Dr Mara Lawniczak | Group Leader

Lawniczak, Mara

Mara is an evolutionary geneticist interested in understanding what makes some mosquitoes better than others at transmitting malaria. She’s also likes to keep up to speed with new technologies that enhance our understanding of genomes.

Malaria still kills hundreds of thousands of children in Africa. I’m interested in all aspects of what makes an Anopheles female mosquito such an effective vector of this deadly parasite, from her genotype to her life history.

We are using genome-wide association studies (GWAS) in the major sub-Saharan African malaria vectors to map genetic variation associated with mosquito susceptibility to P. falciparum. Dissecting the molecular basis of mosquito susceptibility to Plasmodium infection is a major step towards implementing new methods of control, such as transmission blocking, that depend on a deep understanding of the molecular interactions between vectors and parasites.

Background: I did my undergraduate research at University of Michigan, confident that I wanted to become a marine biologist. I still maintain a fondness for mollusks and marine mammals, but my career path was diverted towards studying arms race evolution between hosts and parasites by an undergraduate project where I worked on the virulence of mouse liver nematodes. I spent a year in remote Madagascar realizing field work was rife with failure and I didn’t want to do it. So I went to study bacteria/phage antagonistic coevolution with Jim Bull at University of Texas but became fascinated by the fact that these arms race dynamics could happen within the same genome via sexual conflict. I therefore switched systems and became a Drosophila evolutionary geneticist during my PhD at University of California Davis with David Begun, studying female evolutionary responses to manipulative seminal fluid proteins transferred by males during mating. I moved to the UK to do a postdoc with Tracey Chapman at UCL on functional genetics of seminal fluid proteins in Drosophila, but then decided again to switch systems and began studying Anopheles and Plasmodium in 2007 as a postdoc in the labs of Fotis Kafatos and George Christophides at Imperial College London. [NB. I took a year off during 2006/2007 and don't think taking time away when you need it is a career killer]. Now at Sanger, my group is doing a fair bit of field work, and while still rife with failures, it also feels like a genuine gift to be working on a system that is both scientifically fascinating but also has such important consequences for so many millions of people.

Publications

  • Mosquito genomics. Extensive introgression in a malaria vector species complex revealed by phylogenomics.

    Fontaine MC, Pease JB, Steele A, Waterhouse RM, Neafsey DE et al.

    Science (New York, N.Y.) 2015;347;6217;1258524

  • Mosquito genomics. Highly evolvable malaria vectors: the genomes of 16 Anopheles mosquitoes.

    Neafsey DE, Waterhouse RM, Abai MR, Aganezov SS, Alekseyev MA et al.

    Science (New York, N.Y.) 2015;347;6217;1258522

  • SNP genotyping defines complex gene-flow boundaries among African malaria vector mosquitoes.

    Neafsey DE, Lawniczak MK, Park DJ, Redmond SN, Coulibaly MB et al.

    Science (New York, N.Y.) 2010;330;6003;514-7

  • Widespread divergence between incipient Anopheles gambiae species revealed by whole genome sequences.

    Lawniczak MK, Emrich SJ, Holloway AK, Regier AP, Olson M et al.

    Science (New York, N.Y.) 2010;330;6003;512-4

  • Mosquito genomics. Extensive introgression in a malaria vector species complex revealed by phylogenomics.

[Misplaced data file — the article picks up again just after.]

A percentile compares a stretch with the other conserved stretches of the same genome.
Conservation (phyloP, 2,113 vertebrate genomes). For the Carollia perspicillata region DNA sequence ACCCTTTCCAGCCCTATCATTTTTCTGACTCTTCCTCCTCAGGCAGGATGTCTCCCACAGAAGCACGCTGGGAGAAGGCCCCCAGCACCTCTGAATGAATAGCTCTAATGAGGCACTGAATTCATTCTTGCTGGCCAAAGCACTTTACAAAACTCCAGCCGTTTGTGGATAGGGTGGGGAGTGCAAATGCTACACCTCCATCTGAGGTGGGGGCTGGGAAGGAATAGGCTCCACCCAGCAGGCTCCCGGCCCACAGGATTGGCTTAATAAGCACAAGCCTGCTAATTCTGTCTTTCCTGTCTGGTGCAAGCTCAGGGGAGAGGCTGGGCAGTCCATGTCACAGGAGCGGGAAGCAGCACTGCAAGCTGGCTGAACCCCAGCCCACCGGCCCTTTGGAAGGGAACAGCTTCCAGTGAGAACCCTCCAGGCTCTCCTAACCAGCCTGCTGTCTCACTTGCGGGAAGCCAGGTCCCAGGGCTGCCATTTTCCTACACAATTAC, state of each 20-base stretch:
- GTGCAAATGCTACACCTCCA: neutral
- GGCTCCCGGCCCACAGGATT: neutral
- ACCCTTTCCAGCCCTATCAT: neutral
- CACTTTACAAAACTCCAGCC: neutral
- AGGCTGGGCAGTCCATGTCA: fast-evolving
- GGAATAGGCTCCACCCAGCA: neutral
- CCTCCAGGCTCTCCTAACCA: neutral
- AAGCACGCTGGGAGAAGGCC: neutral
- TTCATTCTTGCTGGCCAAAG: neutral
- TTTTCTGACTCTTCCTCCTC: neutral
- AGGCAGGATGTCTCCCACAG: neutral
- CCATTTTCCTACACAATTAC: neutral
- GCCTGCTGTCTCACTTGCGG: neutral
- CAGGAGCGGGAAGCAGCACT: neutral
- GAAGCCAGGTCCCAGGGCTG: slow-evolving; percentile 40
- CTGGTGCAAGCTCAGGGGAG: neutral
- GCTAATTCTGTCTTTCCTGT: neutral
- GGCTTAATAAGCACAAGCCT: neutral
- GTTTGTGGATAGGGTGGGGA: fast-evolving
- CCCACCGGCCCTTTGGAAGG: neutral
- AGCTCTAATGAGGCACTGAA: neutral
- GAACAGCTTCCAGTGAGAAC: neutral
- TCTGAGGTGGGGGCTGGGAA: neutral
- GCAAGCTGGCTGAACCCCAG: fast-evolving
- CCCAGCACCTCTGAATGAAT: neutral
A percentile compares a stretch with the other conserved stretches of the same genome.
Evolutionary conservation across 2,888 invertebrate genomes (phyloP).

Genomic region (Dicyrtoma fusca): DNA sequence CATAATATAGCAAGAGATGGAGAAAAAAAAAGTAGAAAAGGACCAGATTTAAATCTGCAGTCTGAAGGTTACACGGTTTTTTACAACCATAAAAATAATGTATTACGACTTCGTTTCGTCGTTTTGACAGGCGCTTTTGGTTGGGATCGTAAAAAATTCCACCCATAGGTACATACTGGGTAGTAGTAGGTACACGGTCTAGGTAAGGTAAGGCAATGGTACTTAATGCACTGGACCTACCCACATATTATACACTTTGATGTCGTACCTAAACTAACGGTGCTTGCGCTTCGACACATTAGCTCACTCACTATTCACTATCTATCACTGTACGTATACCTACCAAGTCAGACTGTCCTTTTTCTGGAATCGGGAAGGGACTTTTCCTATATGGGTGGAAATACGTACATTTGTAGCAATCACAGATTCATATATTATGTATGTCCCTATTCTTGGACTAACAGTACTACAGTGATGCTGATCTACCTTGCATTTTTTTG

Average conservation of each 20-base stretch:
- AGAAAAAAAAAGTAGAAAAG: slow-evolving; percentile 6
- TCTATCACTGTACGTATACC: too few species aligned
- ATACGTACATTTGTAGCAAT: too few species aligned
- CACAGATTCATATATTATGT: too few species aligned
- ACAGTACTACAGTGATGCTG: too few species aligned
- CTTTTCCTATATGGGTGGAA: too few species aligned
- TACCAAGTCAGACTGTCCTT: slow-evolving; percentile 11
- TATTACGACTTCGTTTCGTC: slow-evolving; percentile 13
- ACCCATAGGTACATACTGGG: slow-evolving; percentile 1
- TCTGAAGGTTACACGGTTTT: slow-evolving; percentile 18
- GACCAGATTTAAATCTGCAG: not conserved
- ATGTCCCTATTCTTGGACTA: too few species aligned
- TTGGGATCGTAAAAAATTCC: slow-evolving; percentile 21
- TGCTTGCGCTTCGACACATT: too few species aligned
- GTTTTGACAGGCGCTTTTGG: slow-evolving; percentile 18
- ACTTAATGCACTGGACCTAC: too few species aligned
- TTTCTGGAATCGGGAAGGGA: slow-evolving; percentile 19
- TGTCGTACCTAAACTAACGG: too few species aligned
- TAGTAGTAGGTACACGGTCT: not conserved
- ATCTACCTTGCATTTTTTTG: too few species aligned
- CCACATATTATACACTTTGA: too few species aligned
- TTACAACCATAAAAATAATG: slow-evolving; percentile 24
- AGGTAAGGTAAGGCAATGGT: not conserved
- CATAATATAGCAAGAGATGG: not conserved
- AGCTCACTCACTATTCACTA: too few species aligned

Fontaine MC, Pease JB, Steele A, Waterhouse RM, Neafsey DE et al.

    Science (New York, N.Y.) 2015;347;6217;1258524

  • Mosquito genomics. Highly evolvable malaria vectors: the genomes of 16 Anopheles mosquitoes.

    Neafsey DE, Waterhouse RM, Abai MR, Aganezov SS, Alekseyev MA et al.

    Science (New York, N.Y.) 2015;347;6217;1258522

  • Proteomic analysis of the Plasmodium male gamete reveals the key role for glycolysis in flagellar motility.

    Talman AM, Prieto JH, Marques S, Ubaida-Mohien C, Lawniczak M et al.

    Malaria journal 2014;13;315

  • Genetic dissection of Anopheles gambiae gut epithelial responses to Serratia marcescens.

    Stathopoulos S, Neafsey DE, Lawniczak MK, Muskavitch MA and Christophides GK

    PLoS pathogens 2014;10;3;e1003897

  • Adaptive divergence between incipient species of Anopheles gambiae increases resistance to Plasmodium.

    White BJ, Lawniczak MK, Cheng C, Coulibaly MB, Wilson MD et al.

    Proceedings of the National Academy of Sciences of the United States of America 2011;108;1;244-9

  • SNP genotyping defines complex gene-flow boundaries among African malaria vector mosquitoes.

    Neafsey DE, Lawniczak MK, Park DJ, Redmond SN, Coulibaly MB et al.

    Science (New York, N.Y.) 2010;330;6003;514-7

  • Widespread divergence between incipient Anopheles gambiae species revealed by whole genome sequences.

    Lawniczak MK, Emrich SJ, Holloway AK, Regier AP, Olson M et al.

    Science (New York, N.Y.) 2010;330;6003;512-4

  • Adaptive gene expression divergence inferred from population genomics.

    Holloway AK, Lawniczak MK, Mezey JG, Begun DJ and Jones CD

    PLoS genetics 2007;3;10;2007-13

  • Molecular population genetics of female-expressed mating-induced serine proteases in Drosophila melanogaster.

    Lawniczak MK and Begun DJ

    Molecular biology and evolution 2007;24;9;1944-51

  • A QTL analysis of female variation contributing to refractoriness and sperm competition in Drosophila melanogaster.

    Lawniczak MK and Begun DJ

    Genetical research 2005;86;2;107-14

  • A genome-wide analysis of courting and mating responses in Drosophila melanogaster females.

    Lawniczak MK and Begun DJ

    Genome / National Research Council Canada = GeĢnome / Conseil national de recherches Canada 2004;47;5;900-10

Lawniczak, Mara